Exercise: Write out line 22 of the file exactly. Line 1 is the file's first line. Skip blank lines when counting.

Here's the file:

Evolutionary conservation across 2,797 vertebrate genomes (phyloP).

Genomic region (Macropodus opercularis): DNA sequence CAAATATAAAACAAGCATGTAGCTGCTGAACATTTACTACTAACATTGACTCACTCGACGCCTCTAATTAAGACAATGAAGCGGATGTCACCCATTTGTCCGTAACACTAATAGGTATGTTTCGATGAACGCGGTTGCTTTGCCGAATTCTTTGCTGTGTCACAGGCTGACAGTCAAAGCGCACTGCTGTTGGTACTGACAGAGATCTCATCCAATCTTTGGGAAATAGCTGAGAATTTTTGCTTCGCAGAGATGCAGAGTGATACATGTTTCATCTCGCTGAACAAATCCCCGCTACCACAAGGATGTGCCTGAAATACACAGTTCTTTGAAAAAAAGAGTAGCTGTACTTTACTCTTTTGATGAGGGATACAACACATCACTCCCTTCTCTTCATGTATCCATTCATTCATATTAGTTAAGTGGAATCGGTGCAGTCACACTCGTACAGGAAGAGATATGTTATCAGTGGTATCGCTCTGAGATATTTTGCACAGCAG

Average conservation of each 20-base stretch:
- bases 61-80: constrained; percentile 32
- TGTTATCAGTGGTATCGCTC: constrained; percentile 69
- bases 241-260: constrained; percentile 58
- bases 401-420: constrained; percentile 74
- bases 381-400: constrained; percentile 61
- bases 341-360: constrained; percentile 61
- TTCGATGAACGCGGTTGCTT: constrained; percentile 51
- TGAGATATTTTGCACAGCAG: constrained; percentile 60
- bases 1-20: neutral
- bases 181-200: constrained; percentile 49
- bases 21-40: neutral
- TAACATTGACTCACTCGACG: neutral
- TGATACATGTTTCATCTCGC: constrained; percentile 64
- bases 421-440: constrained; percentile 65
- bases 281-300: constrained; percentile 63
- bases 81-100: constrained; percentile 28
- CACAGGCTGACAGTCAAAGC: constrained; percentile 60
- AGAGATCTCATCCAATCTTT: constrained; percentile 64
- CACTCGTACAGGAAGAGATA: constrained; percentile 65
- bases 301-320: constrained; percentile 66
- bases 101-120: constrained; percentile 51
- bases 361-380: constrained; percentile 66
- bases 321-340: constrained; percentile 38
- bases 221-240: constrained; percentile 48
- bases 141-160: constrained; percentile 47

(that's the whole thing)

- CACTCGTACAGGAAGAGATA: constrained; percentile 65